The industrialized world is fond of exporting its problems: its toxic waste, its low-paying jobs, its most incorrigible mining and logging companies. Von Hernandez, the coordinator of Greenpeace International’s Toxics Campaign in Asia, says “dirty technology” — especially large-scale waste incineration — is also being shipped away to developing countries. On April 14, Hernandez was awarded one of six 2003 Goldman Environmental Prizes for his battle against waste incineration in the Philippines.

Von Hernandez.

Photo: Goldman Environmental Prize.

Hernandez, 36, a native of Manila and a former literature professor at the University of the Philippines, has spent nearly a decade fighting a slew of proposed waste incinerators in his home country. In the mid-1990s, he and others organized a nationwide public education program, informing communities about the dioxins, heavy metals, and other toxic compounds released by waste incineration. The program also enlisted supporters ranging from congressional spouses to the Catholic Church. Thanks to this concerted campaign, the Philippines became the first country in the world to adopt a nationwide ban on incineration.

Hernandez is now working to make sure the incineration ban is enforced, and battling new proposals for giant landfills — not an easy task when most incinerator and landfill projects are backed by powerful multinational corporations. He’s also pushing for implementation of the 2001 Ecological Solid Waste Management Act, a Philippine law that requires local governments to invest in alternative waste-disposal programs.

“Waste doesn’t really require a technological solution,” he says. “The solutions lie more in education, in organizing the community to do waste segregation and recycling and composting.” To further his cause, Hernandez has even stolen mayors’ garbage and exposed the sad state of their plastic and glass segregation. Hernandez spoke to Grist from his home in Quezon City.

 


 

How did you become an environmental activist?

In 1991, in Ormoc City [on the island of Leyte in the central Philippines], there was a flash flood and landslide that claimed thousands of lives. At the time, I was doing some volunteer work for an NGO [non-governmental organization] that delivers health services, and we went to the site of the disaster and did some rehabilitation work. That was really shocking to me. It opened my eyes to the fact that the environment really is a survival issue — literally, in that case. I got involved with a group called the Green Coalition, which was the local partner of Greenpeace. In 1995, I was hired as the toxics campaigner for Greenpeace. Greenpeace had no office in all of Asia at that time, so I was basically operating alone without an office or any infrastructure.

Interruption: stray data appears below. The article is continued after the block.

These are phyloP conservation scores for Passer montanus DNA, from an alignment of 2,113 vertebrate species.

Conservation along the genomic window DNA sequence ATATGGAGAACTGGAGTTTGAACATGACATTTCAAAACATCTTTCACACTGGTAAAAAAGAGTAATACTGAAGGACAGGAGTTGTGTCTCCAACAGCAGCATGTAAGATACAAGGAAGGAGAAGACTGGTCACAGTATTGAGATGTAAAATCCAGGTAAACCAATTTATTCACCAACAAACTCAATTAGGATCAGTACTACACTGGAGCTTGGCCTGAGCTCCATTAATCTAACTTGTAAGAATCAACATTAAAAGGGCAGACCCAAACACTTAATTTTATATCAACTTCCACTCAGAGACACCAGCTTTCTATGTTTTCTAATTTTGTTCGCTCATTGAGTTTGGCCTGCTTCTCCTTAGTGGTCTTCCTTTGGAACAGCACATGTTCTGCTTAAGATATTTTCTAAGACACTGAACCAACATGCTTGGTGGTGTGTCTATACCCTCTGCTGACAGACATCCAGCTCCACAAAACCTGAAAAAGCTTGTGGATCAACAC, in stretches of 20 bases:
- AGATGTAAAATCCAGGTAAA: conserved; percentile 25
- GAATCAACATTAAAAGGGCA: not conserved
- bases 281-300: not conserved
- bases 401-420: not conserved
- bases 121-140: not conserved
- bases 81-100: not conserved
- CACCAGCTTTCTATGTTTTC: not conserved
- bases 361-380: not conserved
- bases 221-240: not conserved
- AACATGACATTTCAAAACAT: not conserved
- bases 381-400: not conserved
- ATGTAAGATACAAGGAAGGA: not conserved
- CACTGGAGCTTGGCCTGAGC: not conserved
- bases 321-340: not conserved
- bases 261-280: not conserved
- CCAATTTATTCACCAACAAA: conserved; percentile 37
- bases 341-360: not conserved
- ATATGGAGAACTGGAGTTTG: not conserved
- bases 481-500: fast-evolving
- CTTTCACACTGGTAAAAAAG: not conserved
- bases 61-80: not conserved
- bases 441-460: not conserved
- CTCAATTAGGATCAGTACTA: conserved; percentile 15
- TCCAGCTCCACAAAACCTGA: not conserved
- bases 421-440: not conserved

When did you first realize that waste incineration was a problem in the Philippines and other Asian countries?

When I joined the Greenpeace toxics campaign, I was doing a lot of research on the hazardous-waste trade. I found that all kinds of things were being sent to the global South under the guise of recycling and economic recovery, and I found that a lot of dirty technology was moving our way, too.

In the mid-90s, there were no new incinerators being built in the United States, and it was also becoming controversial in Europe. There were at least 10 proposals for municipal incinerators in the Philippines. Jancom [a waste-management consortium based in Australia] wanted to build a facility in Manila that would have burned 4,500 tons a day. It would have been the biggest incinerator in the world if it had been built.

Manila generates 6,000 tons of waste per day — that’s an official figure — so [city officials] thought the incinerator would extend the life of the landfill. The people in these communities often think incineration is a good thing: The proponents come to them with a magic wand, and say they’re going to build the facility for free and solve all their problems.

So we organized a coalition, and we took advantage of a political opening provided by the Clean Air Act that was then pending in Congress. Through our allies in Congress, we were able to put in a provision that, in 1999, became a nationwide ban on incineration.